Social Business: Developing Your Company to Better Interface with Consumers
Let me tell you a story.
In September of last year Urban Outfitters released a vintage-style Kent State sweatshirt – spattered in blood. If you’re not familiar with this reference, on May 4, 1970, several students on the Kent State campus were killed by members of the Ohio National Guard during a Vietnam War protest. While the circumstances surrounding that incident have been mulled over and over for more than four decades, the sweatshirt also brought into the minds of consumers more recent school shootings like Columbine, Sandy Hook, Virginia Tech, and NIU.
Richard Hayne, CEO of Urban Outfitters, refused to speak to the sister of one of the women killed at Kent State after she came across the sweatshirt on the company’s website. The woman released a letter she had written to Hayne for public consumption. Hayne did not ever apologize to her or anyone else for the sweatshirt incident, instead choosing to send an email to his employees about the “stories” being spread regarding the company’s alleged ill intentions.
Whoops. Not great press for your business (although Urban Outfitters seems to live for publicity from negative reviews).
Now, let me tell you another story.
Earlier this month, DoSomething.org, an organization geared towards effecting social change in the youth of today, made a marketing mistake by sending a mass text message to their entire user list of over 2 million members instead of to the targeted 4,000 it was meant for. Maybe not that big of a deal, except that the message was geared at Jewish teens and advertised a Jewish youth organization, and a significant portion of their 2 million plus members are not Jewish (and some – they found out – really, really don’t like Jews). DoSomething.org couldn’t retract the message – it had gone out by text. It wasn’t something that could simply be deleted from a Twitter or Facebook account either (although these days consumers screenshot corporate mistakes as soon as they’re spotted anyway).
So, what did DoSomething.org do? They owned up and they acted. They reached out to their supporters and said…wait for it…”sorry.”
Whoa. Hold up. The said sorry? Like, out loud? And meant it?
And their community base responded favorably.
You may think it’s not fair for me to compare a big retail company to a community outreach organization, however with the changing face of how businesses utilize social media and interact with consumers, it is absolutely fair. Big companies have to become small and all companies need to put forth the effort to connect with every customer who needs their support.
The Importance of Engagement
I’m currently resolving a situation with my storage facility. How did I finally get their attention after months of terrible customer service interactions on the phone and in person? I tweeted to them and called out the awful service I had received from their reps. I made my complaint public. Someone at the company saw the post the next day (a long time in the age of “at your fingertips” – I’d practically written them off) and reached out immediately. Within 20 minutes I had an email from their Twitter account manager asking how he could fix the situation and was on the phone with the district manager – both breathlessly trying to figure out what they could do to make things better.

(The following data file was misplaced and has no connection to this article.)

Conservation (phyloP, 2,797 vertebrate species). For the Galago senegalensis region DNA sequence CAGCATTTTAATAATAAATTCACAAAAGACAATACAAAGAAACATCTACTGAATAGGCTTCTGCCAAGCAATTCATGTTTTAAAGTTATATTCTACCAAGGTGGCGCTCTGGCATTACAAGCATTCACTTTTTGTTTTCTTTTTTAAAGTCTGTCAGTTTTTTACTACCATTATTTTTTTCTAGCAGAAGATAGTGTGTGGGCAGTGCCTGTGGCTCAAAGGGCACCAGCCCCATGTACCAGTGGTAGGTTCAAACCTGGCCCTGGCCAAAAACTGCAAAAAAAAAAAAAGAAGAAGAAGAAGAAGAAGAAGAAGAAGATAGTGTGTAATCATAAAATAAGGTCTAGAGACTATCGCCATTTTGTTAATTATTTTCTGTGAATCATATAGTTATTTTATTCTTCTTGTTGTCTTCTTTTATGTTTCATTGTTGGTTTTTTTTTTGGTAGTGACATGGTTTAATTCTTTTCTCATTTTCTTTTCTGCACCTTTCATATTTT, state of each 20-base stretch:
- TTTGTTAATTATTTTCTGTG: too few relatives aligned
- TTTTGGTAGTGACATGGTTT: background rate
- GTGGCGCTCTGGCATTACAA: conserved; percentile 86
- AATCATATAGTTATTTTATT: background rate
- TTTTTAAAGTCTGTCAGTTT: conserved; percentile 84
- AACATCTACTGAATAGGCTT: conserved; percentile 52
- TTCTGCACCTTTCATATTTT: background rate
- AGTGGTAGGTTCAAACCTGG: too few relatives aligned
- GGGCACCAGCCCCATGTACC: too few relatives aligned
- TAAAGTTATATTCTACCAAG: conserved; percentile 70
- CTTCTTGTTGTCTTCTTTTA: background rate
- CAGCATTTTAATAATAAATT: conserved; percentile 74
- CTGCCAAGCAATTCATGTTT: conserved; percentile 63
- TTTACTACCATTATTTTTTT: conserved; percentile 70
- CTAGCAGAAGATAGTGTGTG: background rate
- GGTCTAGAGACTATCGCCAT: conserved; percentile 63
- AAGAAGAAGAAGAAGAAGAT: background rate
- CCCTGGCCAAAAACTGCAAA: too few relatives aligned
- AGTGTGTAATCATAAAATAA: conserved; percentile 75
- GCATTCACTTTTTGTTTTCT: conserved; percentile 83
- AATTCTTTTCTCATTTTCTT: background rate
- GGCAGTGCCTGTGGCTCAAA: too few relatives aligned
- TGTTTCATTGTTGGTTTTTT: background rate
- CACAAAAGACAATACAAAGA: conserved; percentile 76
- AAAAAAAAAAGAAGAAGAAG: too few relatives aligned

In their book [amazon template=product&asin=081443326X], Ted Coiné and Mark Babbitt talk about the benefits of engaging with customers in meaningful ways instead of simply tossing sales pitches at them.
“Customer experience determines long-term profits. Done right, customers will love your brand well enough to stick with you through thick and thin. They’ll brag about you on social so much that they’ll act as a huge, ultra-effective extension of your paid sales force. They’ll happily bring you their friends. Your delighted customers will grow your company – and your profits as a result.”
Conversely, dissatisfied customers can bring your company down with negative publicity if you choose not to interact with them and address their issues.
Building a Social Workplace
If your company isn’t already cultivating strong social interactions with customers, you may be asking yourself where to begin.
IBM is a great example of a social workplace. They have built a strong community among their employees. These employees, in turn, are then able to reach out to customers and provide insights and support with the blessing of their company. Their Social Business Agenda is an easily translatable framework for doing this in any workplace.
In their Redbook on IBM Social Business they stress, “Social Business is a game changer, by enabling a business and its employees, customers, and partners to more easily find the information and the expertise they need at the time of need. It helps groups of people develop communities of shared interest and coordinate efforts delivering better business results faster. Social Business encourages innovation and idea creation by the individuals in this business relationship and builds or shares intelligence with those in the community.”
And the world of business IS changing. Coiné and Babbitt (half) joke that if you’re not social yet, you’re a dinosaur. The Social Age is here. And you and your company need to be a part of it for continued business growth.